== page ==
Negotiation is often viewed as a single interaction between two parties where exchange conditions are determined (Mintu-Wimsatt & Calantone, 1996). In contemporary supply chains, negotiations commonly determine the details of product and service exchanges between buyers and suppliers (Atkins & Rinehart, 2006; Fang, 2006). Although the practice has always been an important aspect of business, the current economic environment has placed increased emphasis on successful negotiations as performance pressures continue to increase (Herbst, Voeth & Meister, 2011). Therefore, many firms develop negotiation strategies designed to obtain desirable results. Research on negotiation strategies looks at the interaction patterns parties use to reach an acceptable agreement (Ganesan, 1993). The cumulative evidence in the literature suggests that two common types of negotiation strategy are win–win and win–lose approaches.
A win–win negotiation strategy has been labeled in the literature by a number of terms such as integrative, cooperative, problem-solving approach and collaborative (Campbell, Graham, Jolibert & Meissner, 1988; Krause et al., 2006). The goal of a win–win strategy is to reconcile divergent interests between a buyer and supplier to provide both parties with joint benefits as an outcome of the specific negotiation (Zachariassen, 2008). Win–win negotiators seek information from their counterparts to consider the needs and preferences of all parties involved in the negotiation rather than attempting to exploit differences (Mintu-Wimsatt & Graham, 2004). For long-term relationships, use of a win–win strategy has been advocated to improve overall supply chain performance, but such claims often lack empirical evidence (Graham et al., 1994; Zachariassen, 2008).
A win–lose negotiation strategy is defined as the attempt to resolve conflicts through the implicit or explicit use of threats, persuasive arguments and punishments (Ganesan, 1993). The implicit assumption and justification for this strategy is the desired outcome of winning at all costs without consideration for the other party (Calhoun & Smith, 1999). Characteristics of a win–lose negotiation strategy include behaviors that are competitive, individualistic, aggressive and persuasive (Mintu-Wimsatt & Graham, 2004). Threats and warnings may be used by a negotiator to pursue goals that conflict with their negotiation partner's goals (Mintu-Wimsatt & Gassenheimer, 2000). Win–lose negotiators often force an opposing party to make concessions to achieve more profitable outcomes.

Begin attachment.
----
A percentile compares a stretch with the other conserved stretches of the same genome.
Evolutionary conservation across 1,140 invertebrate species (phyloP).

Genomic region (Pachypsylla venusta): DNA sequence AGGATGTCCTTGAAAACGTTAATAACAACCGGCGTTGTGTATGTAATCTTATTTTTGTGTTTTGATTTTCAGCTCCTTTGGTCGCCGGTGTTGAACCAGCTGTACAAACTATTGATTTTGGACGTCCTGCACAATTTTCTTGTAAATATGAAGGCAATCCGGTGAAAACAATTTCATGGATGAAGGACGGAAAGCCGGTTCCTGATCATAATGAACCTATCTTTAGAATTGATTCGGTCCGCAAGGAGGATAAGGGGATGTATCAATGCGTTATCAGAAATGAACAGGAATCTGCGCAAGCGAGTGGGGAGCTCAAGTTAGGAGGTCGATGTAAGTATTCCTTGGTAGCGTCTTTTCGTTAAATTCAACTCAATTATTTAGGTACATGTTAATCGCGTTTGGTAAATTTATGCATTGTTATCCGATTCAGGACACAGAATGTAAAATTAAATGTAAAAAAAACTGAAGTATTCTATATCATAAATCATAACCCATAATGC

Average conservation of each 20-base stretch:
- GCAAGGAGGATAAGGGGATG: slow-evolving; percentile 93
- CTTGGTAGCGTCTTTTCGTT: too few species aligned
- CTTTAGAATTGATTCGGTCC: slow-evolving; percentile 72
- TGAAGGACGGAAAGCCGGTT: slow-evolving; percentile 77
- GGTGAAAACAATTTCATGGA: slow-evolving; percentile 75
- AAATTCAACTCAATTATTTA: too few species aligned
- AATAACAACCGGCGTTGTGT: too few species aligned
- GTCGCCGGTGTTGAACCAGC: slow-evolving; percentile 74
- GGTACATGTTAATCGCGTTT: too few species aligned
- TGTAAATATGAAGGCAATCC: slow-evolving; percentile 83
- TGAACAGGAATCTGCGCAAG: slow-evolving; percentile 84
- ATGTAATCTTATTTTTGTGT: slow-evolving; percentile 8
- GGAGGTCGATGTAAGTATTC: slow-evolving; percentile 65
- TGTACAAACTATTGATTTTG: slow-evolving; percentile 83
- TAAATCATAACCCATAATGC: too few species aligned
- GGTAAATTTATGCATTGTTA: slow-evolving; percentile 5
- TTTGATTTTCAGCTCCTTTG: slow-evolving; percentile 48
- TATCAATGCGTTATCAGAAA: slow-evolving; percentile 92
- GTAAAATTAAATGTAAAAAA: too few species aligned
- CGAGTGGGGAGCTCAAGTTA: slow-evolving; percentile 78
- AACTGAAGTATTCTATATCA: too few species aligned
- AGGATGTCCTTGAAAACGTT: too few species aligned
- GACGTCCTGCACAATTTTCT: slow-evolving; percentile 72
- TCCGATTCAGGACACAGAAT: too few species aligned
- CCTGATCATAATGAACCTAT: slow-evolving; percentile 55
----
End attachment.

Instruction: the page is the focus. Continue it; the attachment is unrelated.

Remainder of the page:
Win–win and win–lose negotiation strategies are contrasting approaches to determining exchange conditions. The literature suggests these negotiation strategies have several common characteristics and behavioral elements. However, these aspects of negotiation are usually diametrically opposed. For instance, win–win negotiations emphasize high degrees of information exchange, but win–lose negotiations are characterized by limited information exchange (Campbell et al., 1988; Herbst et al., 2011; Ramsay, 2004). Win–win negotiators communicate clearly, but win–lose negotiators often communicate deceptively (Graham et al., 1994; Krause et al., 2006). Win–win approaches emphasize mutual gain, but win–lose approaches focus on individual goals (Ramsay, 2004; Rubin & Brown, 1975). Win–win bargaining is open to making concessions, but win–lose bargaining is not willing to concede (Mintu-Wimsatt & Graham, 2004; Neu, Graham & Gilly, 1988). Win–win tactics are cooperative and do not rely on aggressive threats, but win–lose tactics often seek to use intimidation to force concessions (Ganesan, 1993; Herbst et al., 2011; Krause et al., 2006). As these examples demonstrate, negotiation styles differ on several important dimensions.
The type of negotiation strategy impacts the outcome of a negotiation (Krause et al., 2006; Rinehart, Eckert, Handfield, Page and Atkins 2004). Negotiation research has largely utilized negotiation outcomes as dependent variables. The most common dependent variable studied in negotiations is the economic outcome of profit that is viewed as an objective result of the buyer–supplier interaction (Mintu-Wimsatt & Graham, 2004). Given the game theory origins that treat a negotiation as an individual encounter, an economic variable limited to a specific negotiation is reasonable. Profit is the most commonly measured monetary outcome in negotiation strategy and has been measured both individually and jointly (Graham et al., 1994; Neu et al., 1988). However, such measures are limited to a specific individual negotiation rather than an ongoing buyer–supplier relationship.